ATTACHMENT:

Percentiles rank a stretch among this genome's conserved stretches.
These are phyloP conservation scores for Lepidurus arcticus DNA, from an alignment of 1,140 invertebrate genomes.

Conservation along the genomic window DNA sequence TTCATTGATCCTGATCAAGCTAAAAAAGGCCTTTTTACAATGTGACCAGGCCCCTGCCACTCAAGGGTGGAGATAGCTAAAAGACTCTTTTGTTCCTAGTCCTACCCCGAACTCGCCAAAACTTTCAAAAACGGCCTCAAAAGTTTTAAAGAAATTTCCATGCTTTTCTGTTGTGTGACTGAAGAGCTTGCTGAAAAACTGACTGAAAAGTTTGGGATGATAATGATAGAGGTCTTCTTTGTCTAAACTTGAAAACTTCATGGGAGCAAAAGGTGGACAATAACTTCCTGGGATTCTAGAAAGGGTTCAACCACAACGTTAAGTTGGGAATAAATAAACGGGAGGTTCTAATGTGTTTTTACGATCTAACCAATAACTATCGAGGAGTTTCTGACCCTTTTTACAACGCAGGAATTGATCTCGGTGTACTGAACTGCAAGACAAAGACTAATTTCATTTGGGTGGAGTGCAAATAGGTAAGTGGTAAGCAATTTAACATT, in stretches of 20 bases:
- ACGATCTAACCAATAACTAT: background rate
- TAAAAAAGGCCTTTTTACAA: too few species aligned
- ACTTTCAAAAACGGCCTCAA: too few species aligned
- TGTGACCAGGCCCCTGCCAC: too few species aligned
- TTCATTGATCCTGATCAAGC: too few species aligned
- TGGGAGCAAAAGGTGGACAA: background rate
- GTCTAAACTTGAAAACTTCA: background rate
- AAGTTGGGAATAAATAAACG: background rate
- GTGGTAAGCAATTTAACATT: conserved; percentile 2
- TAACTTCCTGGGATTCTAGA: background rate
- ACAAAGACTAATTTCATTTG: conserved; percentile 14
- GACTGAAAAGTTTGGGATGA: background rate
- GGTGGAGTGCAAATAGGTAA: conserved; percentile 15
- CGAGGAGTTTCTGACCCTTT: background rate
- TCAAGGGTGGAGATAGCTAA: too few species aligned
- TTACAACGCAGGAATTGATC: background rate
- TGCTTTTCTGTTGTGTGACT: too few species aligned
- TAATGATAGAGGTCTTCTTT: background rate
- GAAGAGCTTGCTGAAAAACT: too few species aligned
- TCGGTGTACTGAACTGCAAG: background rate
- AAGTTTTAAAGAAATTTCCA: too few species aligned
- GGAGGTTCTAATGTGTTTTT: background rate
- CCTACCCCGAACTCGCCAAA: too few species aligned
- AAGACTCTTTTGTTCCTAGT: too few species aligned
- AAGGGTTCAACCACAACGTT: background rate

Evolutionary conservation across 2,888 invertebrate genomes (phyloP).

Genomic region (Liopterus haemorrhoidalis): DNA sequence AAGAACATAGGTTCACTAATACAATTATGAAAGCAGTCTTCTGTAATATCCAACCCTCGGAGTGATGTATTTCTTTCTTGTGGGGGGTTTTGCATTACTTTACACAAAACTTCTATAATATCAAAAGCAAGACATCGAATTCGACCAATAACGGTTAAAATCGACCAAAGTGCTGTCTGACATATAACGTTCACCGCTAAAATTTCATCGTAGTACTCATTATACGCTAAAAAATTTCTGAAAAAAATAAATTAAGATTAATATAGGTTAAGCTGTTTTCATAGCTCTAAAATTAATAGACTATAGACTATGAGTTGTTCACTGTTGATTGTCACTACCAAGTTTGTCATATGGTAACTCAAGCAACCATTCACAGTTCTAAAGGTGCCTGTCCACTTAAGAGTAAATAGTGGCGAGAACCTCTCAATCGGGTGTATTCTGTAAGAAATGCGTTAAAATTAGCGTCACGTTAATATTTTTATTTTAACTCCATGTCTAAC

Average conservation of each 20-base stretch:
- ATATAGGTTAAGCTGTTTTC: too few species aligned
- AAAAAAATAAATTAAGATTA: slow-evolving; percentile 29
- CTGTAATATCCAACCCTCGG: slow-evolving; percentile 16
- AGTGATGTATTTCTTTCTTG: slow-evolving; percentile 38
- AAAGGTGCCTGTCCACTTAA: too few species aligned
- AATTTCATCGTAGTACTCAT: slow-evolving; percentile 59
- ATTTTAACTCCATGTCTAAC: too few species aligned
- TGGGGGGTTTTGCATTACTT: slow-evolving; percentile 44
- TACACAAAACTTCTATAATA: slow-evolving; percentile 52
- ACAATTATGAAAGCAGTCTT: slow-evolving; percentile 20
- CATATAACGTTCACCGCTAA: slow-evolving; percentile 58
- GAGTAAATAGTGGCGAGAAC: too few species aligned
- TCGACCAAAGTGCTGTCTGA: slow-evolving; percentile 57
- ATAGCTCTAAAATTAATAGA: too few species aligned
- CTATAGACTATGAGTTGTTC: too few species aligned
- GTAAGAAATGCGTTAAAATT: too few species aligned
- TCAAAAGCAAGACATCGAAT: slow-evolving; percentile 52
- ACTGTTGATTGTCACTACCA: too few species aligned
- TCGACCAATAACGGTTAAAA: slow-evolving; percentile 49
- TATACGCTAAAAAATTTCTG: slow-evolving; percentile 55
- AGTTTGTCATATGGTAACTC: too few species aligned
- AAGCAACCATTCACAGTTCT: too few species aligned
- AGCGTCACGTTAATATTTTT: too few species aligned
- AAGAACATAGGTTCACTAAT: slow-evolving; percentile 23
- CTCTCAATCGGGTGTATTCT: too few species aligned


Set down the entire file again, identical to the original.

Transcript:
Percentiles rank a stretch among this genome's conserved stretches.
These are phyloP conservation scores for Lepidurus arcticus DNA, from an alignment of 1,140 invertebrate genomes.

Conservation along the genomic window DNA sequence TTCATTGATCCTGATCAAGCTAAAAAAGGCCTTTTTACAATGTGACCAGGCCCCTGCCACTCAAGGGTGGAGATAGCTAAAAGACTCTTTTGTTCCTAGTCCTACCCCGAACTCGCCAAAACTTTCAAAAACGGCCTCAAAAGTTTTAAAGAAATTTCCATGCTTTTCTGTTGTGTGACTGAAGAGCTTGCTGAAAAACTGACTGAAAAGTTTGGGATGATAATGATAGAGGTCTTCTTTGTCTAAACTTGAAAACTTCATGGGAGCAAAAGGTGGACAATAACTTCCTGGGATTCTAGAAAGGGTTCAACCACAACGTTAAGTTGGGAATAAATAAACGGGAGGTTCTAATGTGTTTTTACGATCTAACCAATAACTATCGAGGAGTTTCTGACCCTTTTTACAACGCAGGAATTGATCTCGGTGTACTGAACTGCAAGACAAAGACTAATTTCATTTGGGTGGAGTGCAAATAGGTAAGTGGTAAGCAATTTAACATT, in stretches of 20 bases:
- ACGATCTAACCAATAACTAT: background rate
- TAAAAAAGGCCTTTTTACAA: too few species aligned
- ACTTTCAAAAACGGCCTCAA: too few species aligned
- TGTGACCAGGCCCCTGCCAC: too few species aligned
- TTCATTGATCCTGATCAAGC: too few species aligned
- TGGGAGCAAAAGGTGGACAA: background rate
- GTCTAAACTTGAAAACTTCA: background rate
- AAGTTGGGAATAAATAAACG: background rate
- GTGGTAAGCAATTTAACATT: conserved; percentile 2
- TAACTTCCTGGGATTCTAGA: background rate
- ACAAAGACTAATTTCATTTG: conserved; percentile 14
- GACTGAAAAGTTTGGGATGA: background rate
- GGTGGAGTGCAAATAGGTAA: conserved; percentile 15
- CGAGGAGTTTCTGACCCTTT: background rate
- TCAAGGGTGGAGATAGCTAA: too few species aligned
- TTACAACGCAGGAATTGATC: background rate
- TGCTTTTCTGTTGTGTGACT: too few species aligned
- TAATGATAGAGGTCTTCTTT: background rate
- GAAGAGCTTGCTGAAAAACT: too few species aligned
- TCGGTGTACTGAACTGCAAG: background rate
- AAGTTTTAAAGAAATTTCCA: too few species aligned
- GGAGGTTCTAATGTGTTTTT: background rate
- CCTACCCCGAACTCGCCAAA: too few species aligned
- AAGACTCTTTTGTTCCTAGT: too few species aligned
- AAGGGTTCAACCACAACGTT: background rate

Evolutionary conservation across 2,888 invertebrate genomes (phyloP).

Genomic region (Liopterus haemorrhoidalis): DNA sequence AAGAACATAGGTTCACTAATACAATTATGAAAGCAGTCTTCTGTAATATCCAACCCTCGGAGTGATGTATTTCTTTCTTGTGGGGGGTTTTGCATTACTTTACACAAAACTTCTATAATATCAAAAGCAAGACATCGAATTCGACCAATAACGGTTAAAATCGACCAAAGTGCTGTCTGACATATAACGTTCACCGCTAAAATTTCATCGTAGTACTCATTATACGCTAAAAAATTTCTGAAAAAAATAAATTAAGATTAATATAGGTTAAGCTGTTTTCATAGCTCTAAAATTAATAGACTATAGACTATGAGTTGTTCACTGTTGATTGTCACTACCAAGTTTGTCATATGGTAACTCAAGCAACCATTCACAGTTCTAAAGGTGCCTGTCCACTTAAGAGTAAATAGTGGCGAGAACCTCTCAATCGGGTGTATTCTGTAAGAAATGCGTTAAAATTAGCGTCACGTTAATATTTTTATTTTAACTCCATGTCTAAC

Average conservation of each 20-base stretch:
- ATATAGGTTAAGCTGTTTTC: too few species aligned
- AAAAAAATAAATTAAGATTA: slow-evolving; percentile 29
- CTGTAATATCCAACCCTCGG: slow-evolving; percentile 16
- AGTGATGTATTTCTTTCTTG: slow-evolving; percentile 38
- AAAGGTGCCTGTCCACTTAA: too few species aligned
- AATTTCATCGTAGTACTCAT: slow-evolving; percentile 59
- ATTTTAACTCCATGTCTAAC: too few species aligned
- TGGGGGGTTTTGCATTACTT: slow-evolving; percentile 44
- TACACAAAACTTCTATAATA: slow-evolving; percentile 52
- ACAATTATGAAAGCAGTCTT: slow-evolving; percentile 20
- CATATAACGTTCACCGCTAA: slow-evolving; percentile 58
- GAGTAAATAGTGGCGAGAAC: too few species aligned
- TCGACCAAAGTGCTGTCTGA: slow-evolving; percentile 57
- ATAGCTCTAAAATTAATAGA: too few species aligned
- CTATAGACTATGAGTTGTTC: too few species aligned
- GTAAGAAATGCGTTAAAATT: too few species aligned
- TCAAAAGCAAGACATCGAAT: slow-evolving; percentile 52
- ACTGTTGATTGTCACTACCA: too few species aligned
- TCGACCAATAACGGTTAAAA: slow-evolving; percentile 49
- TATACGCTAAAAAATTTCTG: slow-evolving; percentile 55
- AGTTTGTCATATGGTAACTC: too few species aligned
- AAGCAACCATTCACAGTTCT: too few species aligned
- AGCGTCACGTTAATATTTTT: too few species aligned
- AAGAACATAGGTTCACTAAT: slow-evolving; percentile 23
- CTCTCAATCGGGTGTATTCT: too few species aligned